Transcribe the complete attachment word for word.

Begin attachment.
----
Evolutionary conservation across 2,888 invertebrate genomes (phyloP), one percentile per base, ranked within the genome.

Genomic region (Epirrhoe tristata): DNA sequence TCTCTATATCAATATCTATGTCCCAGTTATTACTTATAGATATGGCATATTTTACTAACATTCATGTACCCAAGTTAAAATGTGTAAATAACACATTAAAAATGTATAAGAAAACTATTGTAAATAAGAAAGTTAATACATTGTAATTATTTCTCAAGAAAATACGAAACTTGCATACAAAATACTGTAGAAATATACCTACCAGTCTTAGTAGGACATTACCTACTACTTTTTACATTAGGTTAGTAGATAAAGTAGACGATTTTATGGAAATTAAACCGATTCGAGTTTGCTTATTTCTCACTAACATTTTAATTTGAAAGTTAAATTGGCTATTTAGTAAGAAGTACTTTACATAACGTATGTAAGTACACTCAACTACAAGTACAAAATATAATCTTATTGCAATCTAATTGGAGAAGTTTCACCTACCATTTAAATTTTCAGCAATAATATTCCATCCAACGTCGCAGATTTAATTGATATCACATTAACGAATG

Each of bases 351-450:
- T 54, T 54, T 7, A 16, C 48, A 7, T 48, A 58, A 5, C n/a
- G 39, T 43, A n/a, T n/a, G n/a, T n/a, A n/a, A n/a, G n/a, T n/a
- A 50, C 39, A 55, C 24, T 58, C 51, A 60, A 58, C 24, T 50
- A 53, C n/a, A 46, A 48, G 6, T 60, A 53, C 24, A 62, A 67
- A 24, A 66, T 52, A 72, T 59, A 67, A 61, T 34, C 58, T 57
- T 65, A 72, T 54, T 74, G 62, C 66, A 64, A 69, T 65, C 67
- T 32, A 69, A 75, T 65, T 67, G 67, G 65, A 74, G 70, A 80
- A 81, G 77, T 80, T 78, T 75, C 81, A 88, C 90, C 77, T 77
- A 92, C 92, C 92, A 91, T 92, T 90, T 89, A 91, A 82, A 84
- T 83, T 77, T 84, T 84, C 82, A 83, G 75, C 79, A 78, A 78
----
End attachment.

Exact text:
Evolutionary conservation across 2,888 invertebrate genomes (phyloP), one percentile per base, ranked within the genome.

Genomic region (Epirrhoe tristata): DNA sequence TCTCTATATCAATATCTATGTCCCAGTTATTACTTATAGATATGGCATATTTTACTAACATTCATGTACCCAAGTTAAAATGTGTAAATAACACATTAAAAATGTATAAGAAAACTATTGTAAATAAGAAAGTTAATACATTGTAATTATTTCTCAAGAAAATACGAAACTTGCATACAAAATACTGTAGAAATATACCTACCAGTCTTAGTAGGACATTACCTACTACTTTTTACATTAGGTTAGTAGATAAAGTAGACGATTTTATGGAAATTAAACCGATTCGAGTTTGCTTATTTCTCACTAACATTTTAATTTGAAAGTTAAATTGGCTATTTAGTAAGAAGTACTTTACATAACGTATGTAAGTACACTCAACTACAAGTACAAAATATAATCTTATTGCAATCTAATTGGAGAAGTTTCACCTACCATTTAAATTTTCAGCAATAATATTCCATCCAACGTCGCAGATTTAATTGATATCACATTAACGAATG

Each of bases 351-450:
- T 54, T 54, T 7, A 16, C 48, A 7, T 48, A 58, A 5, C n/a
- G 39, T 43, A n/a, T n/a, G n/a, T n/a, A n/a, A n/a, G n/a, T n/a
- A 50, C 39, A 55, C 24, T 58, C 51, A 60, A 58, C 24, T 50
- A 53, C n/a, A 46, A 48, G 6, T 60, A 53, C 24, A 62, A 67
- A 24, A 66, T 52, A 72, T 59, A 67, A 61, T 34, C 58, T 57
- T 65, A 72, T 54, T 74, G 62, C 66, A 64, A 69, T 65, C 67
- T 32, A 69, A 75, T 65, T 67, G 67, G 65, A 74, G 70, A 80
- A 81, G 77, T 80, T 78, T 75, C 81, A 88, C 90, C 77, T 77
- A 92, C 92, C 92, A 91, T 92, T 90, T 89, A 91, A 82, A 84
- T 83, T 77, T 84, T 84, C 82, A 83, G 75, C 79, A 78, A 78